December 31, 2019
We came right at the intersection of the past and the future in present-day Taipei. Hours before New Year’s Eve celebration, Ki and I picked just one place to spend the cold, rainy afternoon – Bopiliao Historic Block at Wanhua District for a peek at the city’s history. We expected to see the recently revitalized building as a museum of artifacts from the Qing Dynasty to the Japanese colonial period. Instead, the entire block showcased various genres of modern art.
At the entrance, the marker summarized the old street’s place in history:
Known today as Lane 173 Kangding Road, Bo Pi Liao Street is a well-preserved Qing Dynasty passage between Mangka District and Guting District. Entering the old street, one is transported back into the past. Its history lives on in the landscape, kept alive by local residents’ memories. As the old streets are renovated and their culture is restored, community relations improve and the story of the Bangka is preserved for all residents of Taipei to know and cherish.
The well-preserved red-brown brick walls and arched windows provided an atmospheric background for our ‘Gram shots. The old street was flanked by erstwhile shop houses, each unit had been repurposed into an exhibition area for both local and foreign artists. A staff mistook Ki to be an artist himself for his long, stringy hair. Profiling much? We waltzed into a flatlet that opened up to a narrow courtyard under the canopy of Chinese hackberry. How space was still created within the cramped confines of the old building was telling of its Japanese heritage.
The marker thus continued:
Restoring Bopiliao Historic Street took the combined efforts of local residents, preservation groups, and the Taipei City Government. The deterioration and disrepair of the original buildings along the old street necessitated great care in their restoration. Besides offering a glimpse of Taipei’s storied past, Bopiliao Historic Street also symbolizes the city’s dedication to the ongoing redevelopment of historic Wanhua District and the restoration of its former glory.
The dissonance between this ancient space and the futuristic images enhanced our experience. A memorable piece was the dizzying 3D world created by Polish artist-architect Guskos called Fractals. The video format required active audience participation. It was the closest experience to either scooting over The Matrix or falling into the Death Star. In the artist’s words:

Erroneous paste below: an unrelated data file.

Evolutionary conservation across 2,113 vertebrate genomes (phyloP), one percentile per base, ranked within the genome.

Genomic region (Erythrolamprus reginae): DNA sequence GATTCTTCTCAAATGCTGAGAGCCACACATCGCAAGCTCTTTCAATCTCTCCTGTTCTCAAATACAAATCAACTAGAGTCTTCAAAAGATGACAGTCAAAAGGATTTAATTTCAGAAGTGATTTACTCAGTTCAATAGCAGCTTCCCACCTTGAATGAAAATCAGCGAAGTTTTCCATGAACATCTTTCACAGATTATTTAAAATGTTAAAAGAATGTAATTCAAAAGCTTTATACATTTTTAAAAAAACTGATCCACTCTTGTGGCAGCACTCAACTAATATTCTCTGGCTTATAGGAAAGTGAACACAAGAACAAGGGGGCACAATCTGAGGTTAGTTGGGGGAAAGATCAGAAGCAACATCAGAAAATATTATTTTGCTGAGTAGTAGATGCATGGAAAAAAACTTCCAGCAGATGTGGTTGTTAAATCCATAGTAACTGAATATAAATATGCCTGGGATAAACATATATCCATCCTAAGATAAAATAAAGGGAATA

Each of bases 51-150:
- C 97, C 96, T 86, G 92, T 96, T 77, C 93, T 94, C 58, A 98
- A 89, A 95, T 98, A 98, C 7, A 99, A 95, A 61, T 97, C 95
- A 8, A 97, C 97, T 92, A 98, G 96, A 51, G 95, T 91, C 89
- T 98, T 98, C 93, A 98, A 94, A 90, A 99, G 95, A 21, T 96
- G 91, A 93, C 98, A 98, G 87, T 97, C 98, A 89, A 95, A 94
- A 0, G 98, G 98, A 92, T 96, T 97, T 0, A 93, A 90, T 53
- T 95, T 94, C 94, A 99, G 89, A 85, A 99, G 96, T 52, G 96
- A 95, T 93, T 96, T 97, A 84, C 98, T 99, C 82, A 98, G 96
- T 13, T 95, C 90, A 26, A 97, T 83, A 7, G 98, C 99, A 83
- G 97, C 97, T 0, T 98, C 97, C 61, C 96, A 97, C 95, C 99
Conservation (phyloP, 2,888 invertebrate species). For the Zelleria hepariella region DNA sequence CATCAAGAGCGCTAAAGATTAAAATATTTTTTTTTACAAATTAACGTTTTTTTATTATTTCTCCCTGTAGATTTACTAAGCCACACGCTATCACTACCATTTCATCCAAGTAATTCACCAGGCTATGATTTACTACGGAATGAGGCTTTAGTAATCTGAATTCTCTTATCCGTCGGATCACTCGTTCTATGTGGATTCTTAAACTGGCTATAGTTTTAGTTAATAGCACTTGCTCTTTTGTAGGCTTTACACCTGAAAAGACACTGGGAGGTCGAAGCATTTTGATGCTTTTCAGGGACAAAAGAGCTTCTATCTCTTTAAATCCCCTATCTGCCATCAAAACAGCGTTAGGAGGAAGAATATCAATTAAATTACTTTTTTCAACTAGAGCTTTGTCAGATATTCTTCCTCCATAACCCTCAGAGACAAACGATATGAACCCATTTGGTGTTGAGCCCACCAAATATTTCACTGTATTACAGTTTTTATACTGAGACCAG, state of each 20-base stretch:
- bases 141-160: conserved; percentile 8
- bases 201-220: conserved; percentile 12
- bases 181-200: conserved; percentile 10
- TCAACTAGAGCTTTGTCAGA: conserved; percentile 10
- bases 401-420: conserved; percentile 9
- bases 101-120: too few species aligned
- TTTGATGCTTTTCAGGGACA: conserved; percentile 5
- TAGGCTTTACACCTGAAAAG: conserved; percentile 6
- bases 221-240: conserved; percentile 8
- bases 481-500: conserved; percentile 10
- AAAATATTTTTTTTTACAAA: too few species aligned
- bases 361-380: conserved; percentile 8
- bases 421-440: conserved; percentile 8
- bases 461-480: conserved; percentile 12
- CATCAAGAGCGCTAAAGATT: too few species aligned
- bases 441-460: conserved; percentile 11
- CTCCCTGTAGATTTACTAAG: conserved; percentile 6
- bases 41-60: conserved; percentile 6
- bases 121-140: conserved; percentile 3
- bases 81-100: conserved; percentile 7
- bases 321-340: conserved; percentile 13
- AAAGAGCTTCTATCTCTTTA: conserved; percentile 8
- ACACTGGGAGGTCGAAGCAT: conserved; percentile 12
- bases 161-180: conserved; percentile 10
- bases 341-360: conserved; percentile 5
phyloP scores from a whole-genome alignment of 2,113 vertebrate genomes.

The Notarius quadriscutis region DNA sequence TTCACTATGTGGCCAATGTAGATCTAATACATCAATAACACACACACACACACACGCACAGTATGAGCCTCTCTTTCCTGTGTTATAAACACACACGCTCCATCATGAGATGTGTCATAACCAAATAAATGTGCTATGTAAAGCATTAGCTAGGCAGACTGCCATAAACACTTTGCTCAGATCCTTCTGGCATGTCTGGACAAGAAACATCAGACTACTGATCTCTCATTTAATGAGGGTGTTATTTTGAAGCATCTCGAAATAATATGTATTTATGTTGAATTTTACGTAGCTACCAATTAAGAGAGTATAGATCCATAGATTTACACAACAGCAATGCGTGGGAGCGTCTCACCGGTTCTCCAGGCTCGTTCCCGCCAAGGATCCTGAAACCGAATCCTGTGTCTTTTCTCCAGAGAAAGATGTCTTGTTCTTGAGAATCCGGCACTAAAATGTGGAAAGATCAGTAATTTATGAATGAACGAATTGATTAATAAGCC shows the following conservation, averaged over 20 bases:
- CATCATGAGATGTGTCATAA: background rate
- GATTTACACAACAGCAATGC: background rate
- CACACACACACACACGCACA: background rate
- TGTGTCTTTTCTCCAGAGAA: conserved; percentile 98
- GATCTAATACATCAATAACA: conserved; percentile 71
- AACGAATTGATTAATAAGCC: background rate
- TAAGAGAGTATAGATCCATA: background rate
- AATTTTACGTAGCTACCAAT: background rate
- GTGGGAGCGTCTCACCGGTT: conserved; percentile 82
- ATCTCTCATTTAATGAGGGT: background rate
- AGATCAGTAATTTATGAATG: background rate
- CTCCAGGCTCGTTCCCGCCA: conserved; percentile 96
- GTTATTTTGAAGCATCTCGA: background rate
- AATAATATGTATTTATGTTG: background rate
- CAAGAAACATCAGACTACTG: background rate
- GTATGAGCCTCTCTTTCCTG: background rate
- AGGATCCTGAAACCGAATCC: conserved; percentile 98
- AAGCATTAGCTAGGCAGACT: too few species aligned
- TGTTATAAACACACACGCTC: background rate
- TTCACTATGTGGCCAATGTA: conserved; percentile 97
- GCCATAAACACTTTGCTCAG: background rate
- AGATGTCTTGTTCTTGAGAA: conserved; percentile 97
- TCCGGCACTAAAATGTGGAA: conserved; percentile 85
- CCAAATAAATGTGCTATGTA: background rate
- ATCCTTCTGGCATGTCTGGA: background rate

Mathematical objects, such as fractals, exist in the world beyond time and physical space, but they can be brought to the real world by making them available to human senses. In this project selected 3-dimentional fractal spaces are being made physical by digital visualization, sonification and 3D printing methods.Andreas Guskos
Some of the featured artists were on hand to discuss their works with curious visitors. Illustrator Bai Jia Qi graciously explained that she never signed her drawings; instead, she put her stamp of ownership by inserting a self-caricature sporting her signature “red nose,” which she gamely put on for a photo with Ki. The fun in inspecting her works, dense with details as they were, was in looking for the red-nosed artist.
What a happy accident that, on our way back to the subway station, we stumbled into Monga-Longshan Cultural & Creative B2, an underground art gallery sharing the basement with Longshan Temple Station. The experience was practically in keeping with the art in Bopiliao. What used to be a decrepit shopping center was transformed into an industrial-designed cultural hub for local artists and designers to showcase their creations.
Shopping stalls became separate exhibition rooms showcasing diverse creations that included traditional fashion, knickknacks, and installation art. It was a our luck that one exhibit was manned by curator Marcus Chiu (Chiu Po Ting) who explained the postmodernist work of Chang Chun-Shuo. The piece, though, was not as comprehensible as Marcus’ fluent English with the most neutral accent this side of Taiwan. The entire revitalization project was ingenious in taking formerly inaccessible art to replace bargain basement and reach the metro commuting public.
It was as well to set out without any expectation of the day’s destination as it allowed for such pleasant surprises. We immersed in historical ambiance and the artistic rendition of the present and the future. We also felt cold and damp in our OOTD of sweater and slippers, but the end of our afternoon visit gave us a fresh appreciation of the city’s efforts to look back and to look forward.
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